Although we don't believe in timing the market or panicking over market movements, we do like to keep an eye on big changes -- just in case they're material to our investing thesis.
What: Shares of discount retailer Five Below were proving their value today, climbing 8% after the chain bumped up guidance for Q4 2012.
So what: Anticipated revenue edged up slightly, from a range of $167 million to $170 million to a range of $169 million to $172 million, and the company upped EPS guidance by a penny to $0.36-$0.38. So far in the quarter, Five Below has seen a 34% increase in sales and a 4.2% jump in comps. The company also announced that some of its major shareholders, including management and board members, will offer up to 8.1 million new shares, a sale that would not dilute current shareholders.
Now what: For such a small increase in guidance, the 8% jump seems a little unwarranted. And while the secondary offering won't dilute shares, it seems to indicate that early investors are anxious to get out of a stock that went public just six months ago, putting up about 15% on the auction block. Top-line growth of 34% may look promising, but a 4% increase in same-store sales indicates that nearly all of that growth is coming from new stores. In a crowded space like discount retail, that expansion may be hard to sustain. Find out whether Five Below can keep up the pace by adding the stock to your Watchlist here.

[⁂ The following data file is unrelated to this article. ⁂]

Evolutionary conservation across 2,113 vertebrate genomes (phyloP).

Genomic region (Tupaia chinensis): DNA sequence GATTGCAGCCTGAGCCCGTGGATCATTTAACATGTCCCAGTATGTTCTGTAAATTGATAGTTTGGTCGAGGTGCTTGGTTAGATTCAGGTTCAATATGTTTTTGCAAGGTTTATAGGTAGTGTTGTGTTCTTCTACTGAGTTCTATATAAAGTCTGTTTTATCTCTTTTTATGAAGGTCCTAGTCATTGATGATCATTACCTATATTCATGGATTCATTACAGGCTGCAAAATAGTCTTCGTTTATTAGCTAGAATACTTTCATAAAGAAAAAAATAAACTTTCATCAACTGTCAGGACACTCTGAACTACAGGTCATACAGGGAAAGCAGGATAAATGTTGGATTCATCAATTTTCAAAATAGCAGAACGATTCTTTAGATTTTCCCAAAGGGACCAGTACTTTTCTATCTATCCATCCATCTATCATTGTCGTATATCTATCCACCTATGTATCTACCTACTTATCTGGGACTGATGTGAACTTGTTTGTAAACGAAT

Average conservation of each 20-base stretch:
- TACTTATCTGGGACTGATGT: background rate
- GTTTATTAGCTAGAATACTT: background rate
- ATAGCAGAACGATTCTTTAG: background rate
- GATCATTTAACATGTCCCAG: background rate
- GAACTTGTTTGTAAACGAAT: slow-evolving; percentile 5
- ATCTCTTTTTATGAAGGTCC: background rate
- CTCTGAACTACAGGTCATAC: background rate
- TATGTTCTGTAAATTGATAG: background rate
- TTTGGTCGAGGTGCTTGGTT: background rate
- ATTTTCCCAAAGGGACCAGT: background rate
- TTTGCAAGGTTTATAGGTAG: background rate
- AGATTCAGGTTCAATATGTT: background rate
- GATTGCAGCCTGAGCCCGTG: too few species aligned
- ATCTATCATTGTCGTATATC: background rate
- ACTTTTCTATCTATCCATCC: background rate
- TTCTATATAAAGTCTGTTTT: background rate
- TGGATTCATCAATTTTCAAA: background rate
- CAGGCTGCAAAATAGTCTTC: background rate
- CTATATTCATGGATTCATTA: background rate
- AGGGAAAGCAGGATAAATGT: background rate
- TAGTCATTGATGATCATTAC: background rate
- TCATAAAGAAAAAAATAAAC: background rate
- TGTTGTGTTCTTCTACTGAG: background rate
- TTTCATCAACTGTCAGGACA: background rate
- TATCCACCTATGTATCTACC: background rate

The article Why Five Below Shares Popped originally appeared on Fool.com.
Jeremy Bowman and The Motley Fool have no position in any of the stocks mentioned. Try any of our Foolish newsletter services free for 30 days. We Fools don't all hold the same opinions, but we all believe that considering a diverse range of insights makes us better investors. The Motley Fool has a disclosure policy.
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